“THE TIMING OF THE FULL MOON AND THE BUILD-UP OF TIDES OVER MULTIPLE TIDAL CYCLES SHOULD EXACERBATE THE SITUATION ALONG THE COAST, PARTICULARLY IN CORNERS SUCH AS THE NEW YORK BIGHT,” the Weather Service said. In fact, this storm has the potential to exceed the flooding seen in New York City from Hurricane Irene in 2011, when a storm surge came within mere inches of flooding the subway system in parts of Brooklyn and lower Manhattan. That flooding could have rendered some subway lines unusable for months.

The Weather Service forecast office in New York City is warning of the potential for sustained winds of 45-to-50 mph, with gusts as high as 80 mph, which could for last as long as 30 consecutive hours.

The large-scale weather pattern responsible for pinning Sandy along the East Coast.
Click to enlarge the image.
Credit: Remik Ziemlinski, Climate Central

Heavy rains on the order of at least 5 to 10 inches are expected, particularly along the north of the storm’s track. Inland snow is also possible, with current projections calling for accumulating snow in western Pennsylvania and Southeastern Ohio.

The storm is the result of a bizarre confluence of events, including a strong push of Arctic air moving southeastward from Canada and into the Midwest and Southeast, a powerful area of high pressure near Greenland, and storm systems out in the Atlantic. All of these factors are combining to pin the storm close to the East Coast, like a hapless football quarterback surrounded by onrushing defensive linemen.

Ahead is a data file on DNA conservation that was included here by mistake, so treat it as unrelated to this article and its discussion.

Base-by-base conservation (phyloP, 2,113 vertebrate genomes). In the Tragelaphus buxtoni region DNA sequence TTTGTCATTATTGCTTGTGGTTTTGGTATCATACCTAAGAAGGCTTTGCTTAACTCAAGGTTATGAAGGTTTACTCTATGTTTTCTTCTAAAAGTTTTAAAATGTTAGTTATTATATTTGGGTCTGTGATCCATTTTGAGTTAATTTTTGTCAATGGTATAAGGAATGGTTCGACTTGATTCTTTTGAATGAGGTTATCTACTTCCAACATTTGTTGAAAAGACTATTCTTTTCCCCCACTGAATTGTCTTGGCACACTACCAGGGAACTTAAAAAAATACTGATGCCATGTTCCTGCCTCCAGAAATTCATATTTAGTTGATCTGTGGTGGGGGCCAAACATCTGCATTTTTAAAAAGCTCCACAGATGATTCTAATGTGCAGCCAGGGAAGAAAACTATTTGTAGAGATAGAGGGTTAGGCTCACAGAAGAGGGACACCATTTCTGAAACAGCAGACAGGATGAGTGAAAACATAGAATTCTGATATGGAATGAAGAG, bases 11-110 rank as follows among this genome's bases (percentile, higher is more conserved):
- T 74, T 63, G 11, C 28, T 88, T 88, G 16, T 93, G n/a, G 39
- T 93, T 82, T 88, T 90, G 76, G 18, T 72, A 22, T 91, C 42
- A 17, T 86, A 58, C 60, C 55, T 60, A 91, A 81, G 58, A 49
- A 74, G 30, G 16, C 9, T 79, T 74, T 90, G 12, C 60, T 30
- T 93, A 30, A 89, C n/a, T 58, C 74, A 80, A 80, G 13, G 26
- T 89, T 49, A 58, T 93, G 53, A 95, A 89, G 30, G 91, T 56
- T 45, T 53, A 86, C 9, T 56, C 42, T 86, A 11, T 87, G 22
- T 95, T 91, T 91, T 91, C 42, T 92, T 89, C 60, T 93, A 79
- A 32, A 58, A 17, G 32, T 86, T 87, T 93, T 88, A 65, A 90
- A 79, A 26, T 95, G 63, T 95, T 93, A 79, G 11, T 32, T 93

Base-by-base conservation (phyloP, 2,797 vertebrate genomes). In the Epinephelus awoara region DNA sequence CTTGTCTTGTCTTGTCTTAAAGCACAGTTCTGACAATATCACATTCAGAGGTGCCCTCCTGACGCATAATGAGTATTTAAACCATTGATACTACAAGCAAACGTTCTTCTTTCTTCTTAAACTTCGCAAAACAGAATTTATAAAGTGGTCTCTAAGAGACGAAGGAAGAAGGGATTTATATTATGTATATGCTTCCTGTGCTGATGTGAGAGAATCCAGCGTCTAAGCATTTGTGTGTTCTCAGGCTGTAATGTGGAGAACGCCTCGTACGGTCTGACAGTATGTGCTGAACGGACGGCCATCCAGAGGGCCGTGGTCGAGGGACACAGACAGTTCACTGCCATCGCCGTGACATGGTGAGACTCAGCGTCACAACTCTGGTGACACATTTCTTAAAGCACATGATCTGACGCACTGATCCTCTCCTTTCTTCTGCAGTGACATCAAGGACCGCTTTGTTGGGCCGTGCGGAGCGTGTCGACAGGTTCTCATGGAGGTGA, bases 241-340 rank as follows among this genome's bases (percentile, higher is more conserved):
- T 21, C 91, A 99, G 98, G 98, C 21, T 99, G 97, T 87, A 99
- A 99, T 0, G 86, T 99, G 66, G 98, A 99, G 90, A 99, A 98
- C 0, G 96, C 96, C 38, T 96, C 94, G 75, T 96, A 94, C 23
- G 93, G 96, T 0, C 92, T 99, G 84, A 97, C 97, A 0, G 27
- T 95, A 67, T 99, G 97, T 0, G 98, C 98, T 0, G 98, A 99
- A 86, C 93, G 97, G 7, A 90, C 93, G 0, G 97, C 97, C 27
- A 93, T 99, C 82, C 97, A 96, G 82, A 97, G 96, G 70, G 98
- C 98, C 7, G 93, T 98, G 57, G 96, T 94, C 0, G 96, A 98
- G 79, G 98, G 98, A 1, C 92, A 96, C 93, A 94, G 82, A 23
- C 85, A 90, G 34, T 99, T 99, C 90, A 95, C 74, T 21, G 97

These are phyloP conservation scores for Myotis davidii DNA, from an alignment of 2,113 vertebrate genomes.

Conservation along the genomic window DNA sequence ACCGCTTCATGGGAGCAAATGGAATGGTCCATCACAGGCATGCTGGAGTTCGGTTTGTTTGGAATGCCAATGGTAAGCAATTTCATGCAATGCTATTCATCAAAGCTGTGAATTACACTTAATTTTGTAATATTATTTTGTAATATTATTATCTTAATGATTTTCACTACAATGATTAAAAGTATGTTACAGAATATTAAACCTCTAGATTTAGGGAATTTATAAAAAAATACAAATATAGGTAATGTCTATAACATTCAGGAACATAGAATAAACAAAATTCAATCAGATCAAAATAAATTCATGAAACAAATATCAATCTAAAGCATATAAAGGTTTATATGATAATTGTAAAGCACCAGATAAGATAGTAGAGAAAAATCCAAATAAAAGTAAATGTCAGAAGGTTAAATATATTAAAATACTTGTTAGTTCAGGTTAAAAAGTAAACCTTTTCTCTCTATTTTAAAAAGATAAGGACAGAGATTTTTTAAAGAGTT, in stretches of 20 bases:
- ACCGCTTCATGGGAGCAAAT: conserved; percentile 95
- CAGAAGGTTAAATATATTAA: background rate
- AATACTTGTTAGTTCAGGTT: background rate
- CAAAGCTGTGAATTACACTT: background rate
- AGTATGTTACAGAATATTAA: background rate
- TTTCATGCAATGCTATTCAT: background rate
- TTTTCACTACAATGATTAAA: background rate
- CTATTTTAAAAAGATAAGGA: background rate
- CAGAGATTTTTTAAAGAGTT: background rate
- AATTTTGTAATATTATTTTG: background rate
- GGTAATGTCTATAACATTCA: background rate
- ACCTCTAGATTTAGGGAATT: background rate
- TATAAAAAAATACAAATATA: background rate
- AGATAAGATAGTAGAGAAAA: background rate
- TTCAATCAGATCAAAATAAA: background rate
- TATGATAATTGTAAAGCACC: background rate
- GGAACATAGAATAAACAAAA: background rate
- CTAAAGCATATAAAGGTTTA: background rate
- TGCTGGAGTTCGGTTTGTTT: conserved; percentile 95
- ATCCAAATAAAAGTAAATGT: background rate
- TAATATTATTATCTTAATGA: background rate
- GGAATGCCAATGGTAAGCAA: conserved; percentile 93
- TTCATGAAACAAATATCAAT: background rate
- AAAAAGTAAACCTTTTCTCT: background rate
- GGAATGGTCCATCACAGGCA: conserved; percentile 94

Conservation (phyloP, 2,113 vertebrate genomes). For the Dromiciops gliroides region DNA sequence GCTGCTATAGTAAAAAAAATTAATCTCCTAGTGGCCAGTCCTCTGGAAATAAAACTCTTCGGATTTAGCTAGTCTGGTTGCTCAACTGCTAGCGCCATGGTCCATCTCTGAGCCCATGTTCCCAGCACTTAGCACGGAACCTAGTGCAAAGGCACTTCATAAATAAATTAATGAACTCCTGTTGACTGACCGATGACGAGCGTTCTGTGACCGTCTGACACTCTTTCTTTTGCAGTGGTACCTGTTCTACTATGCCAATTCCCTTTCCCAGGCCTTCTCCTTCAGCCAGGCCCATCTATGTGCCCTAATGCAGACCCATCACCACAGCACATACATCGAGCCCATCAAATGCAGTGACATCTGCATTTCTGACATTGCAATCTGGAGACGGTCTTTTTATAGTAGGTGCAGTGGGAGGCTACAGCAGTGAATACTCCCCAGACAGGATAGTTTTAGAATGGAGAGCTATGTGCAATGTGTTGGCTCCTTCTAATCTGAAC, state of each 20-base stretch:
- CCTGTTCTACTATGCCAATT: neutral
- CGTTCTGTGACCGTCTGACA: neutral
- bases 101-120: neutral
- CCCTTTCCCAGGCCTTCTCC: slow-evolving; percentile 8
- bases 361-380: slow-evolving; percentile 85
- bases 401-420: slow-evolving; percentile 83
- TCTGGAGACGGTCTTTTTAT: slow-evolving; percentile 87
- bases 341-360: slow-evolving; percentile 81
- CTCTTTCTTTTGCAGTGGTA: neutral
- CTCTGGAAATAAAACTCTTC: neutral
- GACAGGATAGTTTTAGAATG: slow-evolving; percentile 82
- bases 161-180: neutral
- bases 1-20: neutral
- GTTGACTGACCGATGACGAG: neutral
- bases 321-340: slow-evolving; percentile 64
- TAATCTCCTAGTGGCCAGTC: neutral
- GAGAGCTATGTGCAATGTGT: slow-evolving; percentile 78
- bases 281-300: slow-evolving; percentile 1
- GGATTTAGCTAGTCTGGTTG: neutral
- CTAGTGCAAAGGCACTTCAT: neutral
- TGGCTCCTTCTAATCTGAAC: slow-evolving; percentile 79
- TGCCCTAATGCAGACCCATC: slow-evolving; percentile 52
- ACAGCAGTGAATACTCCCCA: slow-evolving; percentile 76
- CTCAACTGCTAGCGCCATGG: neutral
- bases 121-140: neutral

Atlantic Weather Pattern Is Stuck

The upper air weather pattern that is steering Sandy, and helping it transition into a hybrid Frankenstorm, is relatively unusual, but not unheard of. The problem is that the pattern is occurring at precisely the wrong time — when a hurricane is moving out of the Caribbean.

Weather Channel hurricane expert Bryan Norcross wrote about this on Friday. “The freak part is that a hurricane happens to be in the right place in the world to get sucked into this doubled-back channel of air and pulled inland from the coast,” he said. “And the double-freak part is that the upper-level wind, instead of weakening the storm and simply absorbing the moisture — which would be annoying enough — is merging with the tropical system to create a monstrous hybrid vortex. A combination of a hurricane and a nor’easter.”